Part of the problem, as I see it, is the perspective that "gov't" is somehow apart from "we the people." Our government is 'of the people' (despite what some conspiracy theorists say) and the fact that it has been so slow to respond to the threat of global warming lies in the fact that our government reflects an underlying resistance of an uneducated public to a looming threat that is growing in such small incremental steps that it is not evident in a time scale that most people understand in any intuitive way.

I agree that we are unlikely to see our society embrace population control, hence my cynicism that we will ever solve this problem (and still have a planet that retains biodiversity and natural world that I would care to live in). The only global effort to try population control was China's 'one child' policy, which proved to be an essential element in their economic expansion and stabilization, but which had many bad side effects and has resulted in an inverted demographic profile that stymies further growth and creates its own problems, and has now been modified to permit two children.
 

newfydog

Active Member
we also have to do more to reduce the human footprint on the earth. This means seriously reducing birthrates
The number one correlation to reduced birthrates is nationwide prosperity. But one of the strongest correlations to national prosperity is cheap energy. But cheap energy is currently inversely proportional to ratio of renewables used. I think my head is going to explode.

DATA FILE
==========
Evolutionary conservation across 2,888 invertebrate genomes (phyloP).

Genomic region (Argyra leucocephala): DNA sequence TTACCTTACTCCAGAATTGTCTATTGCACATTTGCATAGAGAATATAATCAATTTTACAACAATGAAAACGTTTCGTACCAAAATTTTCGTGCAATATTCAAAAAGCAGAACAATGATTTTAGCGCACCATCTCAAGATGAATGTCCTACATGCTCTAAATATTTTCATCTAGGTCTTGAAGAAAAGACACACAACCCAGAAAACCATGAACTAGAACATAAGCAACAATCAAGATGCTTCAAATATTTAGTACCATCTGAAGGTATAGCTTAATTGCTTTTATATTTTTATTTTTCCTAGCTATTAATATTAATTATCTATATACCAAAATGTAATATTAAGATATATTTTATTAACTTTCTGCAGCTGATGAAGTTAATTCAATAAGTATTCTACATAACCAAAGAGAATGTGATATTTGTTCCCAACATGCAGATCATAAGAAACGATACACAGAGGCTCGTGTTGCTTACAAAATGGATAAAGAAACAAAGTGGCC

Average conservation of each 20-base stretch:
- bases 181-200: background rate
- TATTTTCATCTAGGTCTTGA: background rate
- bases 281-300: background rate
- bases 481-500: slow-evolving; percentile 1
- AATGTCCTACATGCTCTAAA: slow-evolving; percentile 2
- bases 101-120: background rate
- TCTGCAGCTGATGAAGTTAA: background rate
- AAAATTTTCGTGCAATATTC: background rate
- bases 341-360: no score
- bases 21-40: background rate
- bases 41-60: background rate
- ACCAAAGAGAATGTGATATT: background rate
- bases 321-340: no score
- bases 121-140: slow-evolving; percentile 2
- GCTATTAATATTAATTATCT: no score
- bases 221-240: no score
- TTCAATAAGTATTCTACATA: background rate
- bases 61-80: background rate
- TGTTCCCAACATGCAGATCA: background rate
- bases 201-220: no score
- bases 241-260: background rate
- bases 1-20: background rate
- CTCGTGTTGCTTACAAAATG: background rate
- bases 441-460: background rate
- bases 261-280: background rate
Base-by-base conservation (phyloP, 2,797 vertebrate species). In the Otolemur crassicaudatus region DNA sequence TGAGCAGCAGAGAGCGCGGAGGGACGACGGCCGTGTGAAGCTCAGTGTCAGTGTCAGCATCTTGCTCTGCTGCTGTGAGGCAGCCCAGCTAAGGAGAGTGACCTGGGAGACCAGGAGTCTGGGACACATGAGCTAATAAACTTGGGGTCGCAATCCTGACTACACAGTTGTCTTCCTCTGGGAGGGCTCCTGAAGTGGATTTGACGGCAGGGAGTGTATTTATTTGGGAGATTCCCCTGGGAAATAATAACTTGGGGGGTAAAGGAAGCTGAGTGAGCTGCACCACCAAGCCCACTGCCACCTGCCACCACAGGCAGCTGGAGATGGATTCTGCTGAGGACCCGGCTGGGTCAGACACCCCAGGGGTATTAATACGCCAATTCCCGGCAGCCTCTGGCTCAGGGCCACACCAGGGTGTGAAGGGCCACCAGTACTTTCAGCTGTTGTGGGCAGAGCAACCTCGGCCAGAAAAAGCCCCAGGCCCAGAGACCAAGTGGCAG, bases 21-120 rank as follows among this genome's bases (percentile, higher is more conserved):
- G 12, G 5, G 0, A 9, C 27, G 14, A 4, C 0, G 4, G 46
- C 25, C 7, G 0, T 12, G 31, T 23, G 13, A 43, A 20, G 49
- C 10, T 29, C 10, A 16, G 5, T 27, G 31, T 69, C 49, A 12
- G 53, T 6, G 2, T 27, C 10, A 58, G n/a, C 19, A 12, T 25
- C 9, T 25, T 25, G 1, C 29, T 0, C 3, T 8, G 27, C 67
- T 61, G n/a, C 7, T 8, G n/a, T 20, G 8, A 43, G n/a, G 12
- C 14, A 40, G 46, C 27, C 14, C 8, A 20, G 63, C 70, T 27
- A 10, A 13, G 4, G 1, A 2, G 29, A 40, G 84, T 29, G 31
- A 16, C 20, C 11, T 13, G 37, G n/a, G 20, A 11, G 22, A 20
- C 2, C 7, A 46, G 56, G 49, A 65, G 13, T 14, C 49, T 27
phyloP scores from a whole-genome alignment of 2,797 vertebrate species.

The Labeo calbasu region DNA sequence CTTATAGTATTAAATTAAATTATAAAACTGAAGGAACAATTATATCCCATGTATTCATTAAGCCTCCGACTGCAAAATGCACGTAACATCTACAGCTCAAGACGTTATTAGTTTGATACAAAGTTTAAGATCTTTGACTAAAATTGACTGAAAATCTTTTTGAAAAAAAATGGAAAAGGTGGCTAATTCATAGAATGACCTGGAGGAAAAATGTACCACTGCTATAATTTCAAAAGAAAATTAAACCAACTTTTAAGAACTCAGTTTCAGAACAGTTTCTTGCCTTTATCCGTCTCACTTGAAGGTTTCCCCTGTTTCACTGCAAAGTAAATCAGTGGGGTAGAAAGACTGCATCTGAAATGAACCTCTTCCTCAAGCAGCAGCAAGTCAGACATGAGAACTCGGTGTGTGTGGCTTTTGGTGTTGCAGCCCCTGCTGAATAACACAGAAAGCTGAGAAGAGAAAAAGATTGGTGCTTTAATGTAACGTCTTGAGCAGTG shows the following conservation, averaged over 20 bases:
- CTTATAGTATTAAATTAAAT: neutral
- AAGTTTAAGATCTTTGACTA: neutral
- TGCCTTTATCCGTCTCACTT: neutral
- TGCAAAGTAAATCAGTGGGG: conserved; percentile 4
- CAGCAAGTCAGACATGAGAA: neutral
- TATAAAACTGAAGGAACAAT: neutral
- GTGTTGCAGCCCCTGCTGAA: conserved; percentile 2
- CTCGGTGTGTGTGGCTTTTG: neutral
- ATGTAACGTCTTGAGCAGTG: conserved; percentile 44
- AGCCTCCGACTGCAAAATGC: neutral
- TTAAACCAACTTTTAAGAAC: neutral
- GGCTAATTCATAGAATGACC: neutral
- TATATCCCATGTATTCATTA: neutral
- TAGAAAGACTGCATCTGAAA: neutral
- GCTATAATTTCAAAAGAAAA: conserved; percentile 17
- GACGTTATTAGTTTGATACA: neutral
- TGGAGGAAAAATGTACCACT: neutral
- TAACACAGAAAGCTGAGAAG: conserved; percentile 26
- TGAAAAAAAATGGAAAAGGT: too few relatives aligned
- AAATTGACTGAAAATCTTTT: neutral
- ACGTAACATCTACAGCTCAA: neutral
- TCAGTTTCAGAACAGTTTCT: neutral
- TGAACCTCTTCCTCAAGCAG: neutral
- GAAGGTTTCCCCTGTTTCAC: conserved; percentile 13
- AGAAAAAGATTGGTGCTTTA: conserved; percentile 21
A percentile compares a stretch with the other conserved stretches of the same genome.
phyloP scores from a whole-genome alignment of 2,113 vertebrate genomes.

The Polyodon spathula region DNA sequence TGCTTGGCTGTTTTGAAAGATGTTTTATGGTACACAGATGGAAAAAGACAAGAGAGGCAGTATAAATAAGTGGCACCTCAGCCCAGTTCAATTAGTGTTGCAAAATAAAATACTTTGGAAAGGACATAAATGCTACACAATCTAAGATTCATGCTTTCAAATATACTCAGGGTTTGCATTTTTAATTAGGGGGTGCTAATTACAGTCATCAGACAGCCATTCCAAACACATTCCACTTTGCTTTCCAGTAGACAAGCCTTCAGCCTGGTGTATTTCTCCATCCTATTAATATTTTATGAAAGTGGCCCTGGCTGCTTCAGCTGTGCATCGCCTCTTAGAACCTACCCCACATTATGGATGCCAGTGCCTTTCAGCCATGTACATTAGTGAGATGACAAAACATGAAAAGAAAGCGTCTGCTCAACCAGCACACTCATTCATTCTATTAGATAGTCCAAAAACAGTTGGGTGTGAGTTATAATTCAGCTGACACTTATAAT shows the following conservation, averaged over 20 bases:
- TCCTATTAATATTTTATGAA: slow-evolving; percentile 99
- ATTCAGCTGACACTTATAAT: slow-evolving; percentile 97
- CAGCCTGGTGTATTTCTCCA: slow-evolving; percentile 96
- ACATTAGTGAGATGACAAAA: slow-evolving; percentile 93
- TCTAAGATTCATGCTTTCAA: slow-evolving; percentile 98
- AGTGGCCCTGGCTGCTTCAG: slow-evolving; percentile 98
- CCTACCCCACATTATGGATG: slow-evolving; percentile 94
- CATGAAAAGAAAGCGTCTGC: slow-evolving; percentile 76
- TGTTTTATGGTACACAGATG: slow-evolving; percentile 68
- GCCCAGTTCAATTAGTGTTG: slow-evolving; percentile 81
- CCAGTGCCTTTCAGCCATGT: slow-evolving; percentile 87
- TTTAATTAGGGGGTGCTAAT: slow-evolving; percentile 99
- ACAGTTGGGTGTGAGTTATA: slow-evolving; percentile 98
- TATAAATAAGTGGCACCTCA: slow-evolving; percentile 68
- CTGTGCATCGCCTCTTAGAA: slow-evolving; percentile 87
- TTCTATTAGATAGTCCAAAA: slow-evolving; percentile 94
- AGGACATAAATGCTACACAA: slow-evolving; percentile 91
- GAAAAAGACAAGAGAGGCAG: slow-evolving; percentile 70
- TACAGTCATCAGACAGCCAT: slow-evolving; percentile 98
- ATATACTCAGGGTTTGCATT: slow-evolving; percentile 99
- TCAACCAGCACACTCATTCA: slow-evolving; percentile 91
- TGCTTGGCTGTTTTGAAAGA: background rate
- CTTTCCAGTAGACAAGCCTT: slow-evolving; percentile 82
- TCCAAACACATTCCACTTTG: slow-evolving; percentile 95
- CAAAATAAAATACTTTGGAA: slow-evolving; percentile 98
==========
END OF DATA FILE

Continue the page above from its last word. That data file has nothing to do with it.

dustinchromers

Active Member
The number one correlation to reduced birthrates is nationwide prosperity. But one of the strongest correlations to national prosperity is cheap energy. But cheap energy is currently inversely proportional to ratio of renewables used. I think my head is going to explode.

Don't overthink it. Nobody gets out alive.
 

MGTom

Living at the place of many waters
WFF Supporter
I was just typing this when @dustinchromers post popped up. Too pessimistic?
The planet will be just fine. Mammalian species last about 1 million years. Homo Sapiens have used up 200,000. It will all be reclaimed and recycled in due time. OR, when the Father is ready it will be over. Take your pick.
What we're really talking about is how to keep living a quality of life and we have different opinions on what encompasses a quality of life.